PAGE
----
When he played, though, Gerrard was still a very good center midfielder. This latter phase of his career coincided with steady advances in analytics, and while he might seem like the kind of player whom numbers would deflate — always trying to do too much, shooting from long distances, passing from even longer ones — it’s quite the opposite. Even as he aged, Gerrard kept scoring and kept creating chances, while almost never losing the ball or getting dribbled by. The tackling numbers progressively diminished, but everything else you’d want from a player in that position was still there.

Based on the whole of his career, we should’ve known there’d be one final spectacular surge that’d ultimately fall short. While there are other seasons that are more indicative of Pure Gerrard, I don’t know if there’s another Liverpool season in which the team better represented its captain than in 2013-14. Like in 2008-09, Gerrard was again surrounded by a wealth of very-good-to-great players — Suárez, Daniel Sturridge, Raheem Sterling, Coutinho, Jordan Henderson — but instead of standing on a platform, manager Brendan Rodgers put the platform on top of him. All the berserking attackers and deep-lunged midfielders ahead of him allowed Gerrard to play as the team’s deepest midfielder, quarterbacking counterattacks. From the base of a team that scored 101 goals in 38 games, Gerrard must have felt like he was watching highlights of his younger self: all marauding, direct runs from deep, right down the opposition’s throat.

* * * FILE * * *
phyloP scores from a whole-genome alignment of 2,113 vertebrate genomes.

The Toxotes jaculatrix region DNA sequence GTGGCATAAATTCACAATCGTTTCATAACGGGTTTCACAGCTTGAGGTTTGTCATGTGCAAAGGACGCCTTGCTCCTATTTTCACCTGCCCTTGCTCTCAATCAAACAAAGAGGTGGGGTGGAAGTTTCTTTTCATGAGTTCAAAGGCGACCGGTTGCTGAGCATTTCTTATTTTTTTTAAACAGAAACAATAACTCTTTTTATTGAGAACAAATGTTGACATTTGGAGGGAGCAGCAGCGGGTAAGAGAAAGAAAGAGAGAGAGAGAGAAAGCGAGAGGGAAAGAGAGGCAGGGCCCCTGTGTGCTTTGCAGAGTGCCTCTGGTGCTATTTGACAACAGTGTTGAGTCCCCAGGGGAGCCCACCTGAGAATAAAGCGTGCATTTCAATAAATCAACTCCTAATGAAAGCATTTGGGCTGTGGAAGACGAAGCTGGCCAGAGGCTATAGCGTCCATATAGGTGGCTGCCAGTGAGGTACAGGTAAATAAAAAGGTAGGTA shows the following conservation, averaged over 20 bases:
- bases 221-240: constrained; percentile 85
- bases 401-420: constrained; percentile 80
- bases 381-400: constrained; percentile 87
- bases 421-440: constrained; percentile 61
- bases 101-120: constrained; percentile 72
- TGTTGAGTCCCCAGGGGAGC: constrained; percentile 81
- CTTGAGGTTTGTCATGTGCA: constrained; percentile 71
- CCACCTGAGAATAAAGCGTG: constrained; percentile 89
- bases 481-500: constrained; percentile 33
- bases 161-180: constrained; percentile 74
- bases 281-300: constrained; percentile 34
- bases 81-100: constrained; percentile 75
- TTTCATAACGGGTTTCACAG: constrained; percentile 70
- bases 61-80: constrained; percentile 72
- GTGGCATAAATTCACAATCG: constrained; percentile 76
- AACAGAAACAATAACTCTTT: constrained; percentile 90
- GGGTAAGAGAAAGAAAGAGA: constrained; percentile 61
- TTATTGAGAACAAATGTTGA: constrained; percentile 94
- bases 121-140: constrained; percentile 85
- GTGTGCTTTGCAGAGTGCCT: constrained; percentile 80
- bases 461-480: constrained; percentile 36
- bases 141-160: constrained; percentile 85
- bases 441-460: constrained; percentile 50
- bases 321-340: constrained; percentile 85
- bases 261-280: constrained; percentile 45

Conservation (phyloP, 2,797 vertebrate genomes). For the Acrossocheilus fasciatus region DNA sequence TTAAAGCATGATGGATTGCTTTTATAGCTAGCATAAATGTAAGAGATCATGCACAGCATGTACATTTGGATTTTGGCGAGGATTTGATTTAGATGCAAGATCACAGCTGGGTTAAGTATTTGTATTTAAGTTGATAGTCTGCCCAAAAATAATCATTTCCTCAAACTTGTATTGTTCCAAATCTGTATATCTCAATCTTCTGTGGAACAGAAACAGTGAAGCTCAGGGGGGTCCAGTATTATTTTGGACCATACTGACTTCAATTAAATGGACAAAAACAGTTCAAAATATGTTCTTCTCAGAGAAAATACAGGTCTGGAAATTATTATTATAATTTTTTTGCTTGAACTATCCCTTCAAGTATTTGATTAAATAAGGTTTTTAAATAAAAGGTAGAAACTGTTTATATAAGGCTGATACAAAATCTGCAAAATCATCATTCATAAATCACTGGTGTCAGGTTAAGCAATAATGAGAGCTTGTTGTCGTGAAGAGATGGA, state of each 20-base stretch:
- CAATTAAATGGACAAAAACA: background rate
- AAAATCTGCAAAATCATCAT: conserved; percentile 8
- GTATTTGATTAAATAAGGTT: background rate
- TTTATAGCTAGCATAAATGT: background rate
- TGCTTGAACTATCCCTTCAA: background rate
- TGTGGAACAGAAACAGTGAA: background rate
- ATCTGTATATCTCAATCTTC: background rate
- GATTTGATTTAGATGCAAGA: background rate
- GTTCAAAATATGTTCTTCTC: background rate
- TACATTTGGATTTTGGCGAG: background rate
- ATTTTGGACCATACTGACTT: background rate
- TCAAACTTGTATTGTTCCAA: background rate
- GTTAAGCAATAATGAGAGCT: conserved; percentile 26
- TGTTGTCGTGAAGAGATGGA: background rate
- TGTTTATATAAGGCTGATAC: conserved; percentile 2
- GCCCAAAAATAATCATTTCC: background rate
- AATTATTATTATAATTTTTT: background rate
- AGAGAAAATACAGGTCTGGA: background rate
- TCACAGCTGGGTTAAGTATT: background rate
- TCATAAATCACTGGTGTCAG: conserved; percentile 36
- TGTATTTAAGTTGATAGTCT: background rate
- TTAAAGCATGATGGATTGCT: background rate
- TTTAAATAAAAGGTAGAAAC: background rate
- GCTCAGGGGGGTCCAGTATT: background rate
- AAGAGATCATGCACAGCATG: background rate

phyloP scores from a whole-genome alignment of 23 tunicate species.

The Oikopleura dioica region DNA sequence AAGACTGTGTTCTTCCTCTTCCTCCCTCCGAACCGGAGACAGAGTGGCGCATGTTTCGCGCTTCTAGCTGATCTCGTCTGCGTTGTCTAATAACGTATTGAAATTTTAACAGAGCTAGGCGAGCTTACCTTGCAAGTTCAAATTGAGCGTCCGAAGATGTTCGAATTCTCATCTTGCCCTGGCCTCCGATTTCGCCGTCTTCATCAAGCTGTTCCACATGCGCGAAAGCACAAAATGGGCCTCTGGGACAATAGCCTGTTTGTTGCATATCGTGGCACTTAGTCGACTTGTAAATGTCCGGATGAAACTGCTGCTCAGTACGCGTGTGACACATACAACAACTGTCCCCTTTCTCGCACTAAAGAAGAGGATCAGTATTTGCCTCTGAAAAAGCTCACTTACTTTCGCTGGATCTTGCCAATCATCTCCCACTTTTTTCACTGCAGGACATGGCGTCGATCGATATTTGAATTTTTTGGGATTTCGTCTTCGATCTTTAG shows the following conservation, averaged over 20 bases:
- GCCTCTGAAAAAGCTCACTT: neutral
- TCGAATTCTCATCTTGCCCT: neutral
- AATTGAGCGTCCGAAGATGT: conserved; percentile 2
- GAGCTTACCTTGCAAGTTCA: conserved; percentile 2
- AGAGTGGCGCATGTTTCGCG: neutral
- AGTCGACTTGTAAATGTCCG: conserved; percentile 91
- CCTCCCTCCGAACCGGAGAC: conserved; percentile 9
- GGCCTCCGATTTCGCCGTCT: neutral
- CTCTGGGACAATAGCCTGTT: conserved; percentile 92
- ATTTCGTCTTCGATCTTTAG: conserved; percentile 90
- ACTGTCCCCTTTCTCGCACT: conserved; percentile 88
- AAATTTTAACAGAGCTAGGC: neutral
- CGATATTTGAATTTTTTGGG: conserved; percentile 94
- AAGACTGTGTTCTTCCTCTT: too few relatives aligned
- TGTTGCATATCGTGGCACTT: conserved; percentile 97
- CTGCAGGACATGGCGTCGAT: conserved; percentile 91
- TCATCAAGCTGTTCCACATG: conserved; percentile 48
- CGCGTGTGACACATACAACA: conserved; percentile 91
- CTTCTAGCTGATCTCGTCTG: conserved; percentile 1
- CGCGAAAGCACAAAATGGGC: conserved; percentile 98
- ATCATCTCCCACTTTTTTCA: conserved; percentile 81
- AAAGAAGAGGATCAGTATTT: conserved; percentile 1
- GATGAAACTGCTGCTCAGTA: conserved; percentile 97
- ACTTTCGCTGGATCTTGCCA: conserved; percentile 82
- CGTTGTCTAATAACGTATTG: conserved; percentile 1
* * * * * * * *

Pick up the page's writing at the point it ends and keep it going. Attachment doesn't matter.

Ten years prior, this goal against Fulham wouldn’t have happened — or at least not in the same way. Maybe Gerrard would’ve put his foot on the ball, steam forward, and let one rip from 30 yards out. But instead, he bends it through the heart of Fulham’s back line, still doing everything he can save for the final touch, instead leaving it on a platter for Sturridge to finish off.

We all know how the season ended: Liverpool won 11 in a row and shot up to the top of the table, and then Gerrard slipped at the worst possible moment. After earning four points in their last three games, they lost the Premier League to Manchester City by two points. Even though the title went to City, the lasting story from the season will still be Liverpool’s improbable, dare I say irresistible, charge that was ultimately doomed to fall short.

They did everything they could; they just couldn’t win the Premier League.

Due to an editing error, this piece originally stated that Gerrard will be joining the Los Angeles Galaxy next season. He will be joining the MLS team later this season.

Filed Under: Soccer, Liverpool, Steven Gerrard, Ryan O'Hanlon

Ryan O’Hanlon is a general editor at Grantland.

Archive @ rwohan